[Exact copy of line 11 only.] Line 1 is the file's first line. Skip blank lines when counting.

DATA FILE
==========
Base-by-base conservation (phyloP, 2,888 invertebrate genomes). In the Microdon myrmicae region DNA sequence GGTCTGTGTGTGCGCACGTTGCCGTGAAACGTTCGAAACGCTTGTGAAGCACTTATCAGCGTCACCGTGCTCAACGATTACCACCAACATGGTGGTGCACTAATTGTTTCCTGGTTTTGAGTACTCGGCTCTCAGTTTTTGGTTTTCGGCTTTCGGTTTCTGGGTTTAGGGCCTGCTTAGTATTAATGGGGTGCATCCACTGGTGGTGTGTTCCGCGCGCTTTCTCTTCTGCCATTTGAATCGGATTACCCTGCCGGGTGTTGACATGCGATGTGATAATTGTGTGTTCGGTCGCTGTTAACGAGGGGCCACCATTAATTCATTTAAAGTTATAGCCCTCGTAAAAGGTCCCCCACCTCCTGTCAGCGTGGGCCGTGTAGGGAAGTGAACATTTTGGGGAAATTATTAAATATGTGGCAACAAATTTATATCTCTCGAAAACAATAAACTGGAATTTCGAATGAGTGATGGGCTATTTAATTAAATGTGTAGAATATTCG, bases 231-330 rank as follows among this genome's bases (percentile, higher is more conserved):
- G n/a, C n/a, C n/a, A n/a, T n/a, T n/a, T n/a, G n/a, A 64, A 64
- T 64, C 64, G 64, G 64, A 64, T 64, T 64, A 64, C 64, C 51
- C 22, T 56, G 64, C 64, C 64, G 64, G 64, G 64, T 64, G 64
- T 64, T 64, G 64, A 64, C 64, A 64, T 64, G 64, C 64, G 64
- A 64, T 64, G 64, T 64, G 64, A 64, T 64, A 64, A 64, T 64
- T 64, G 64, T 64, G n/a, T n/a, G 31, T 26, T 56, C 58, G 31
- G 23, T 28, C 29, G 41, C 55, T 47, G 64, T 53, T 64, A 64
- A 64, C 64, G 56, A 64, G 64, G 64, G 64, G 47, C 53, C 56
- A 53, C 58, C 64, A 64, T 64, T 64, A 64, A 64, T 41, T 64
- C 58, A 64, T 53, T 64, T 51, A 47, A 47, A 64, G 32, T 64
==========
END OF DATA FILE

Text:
- C 58, A 64, T 53, T 64, T 51, A 47, A 47, A 64, G 32, T 64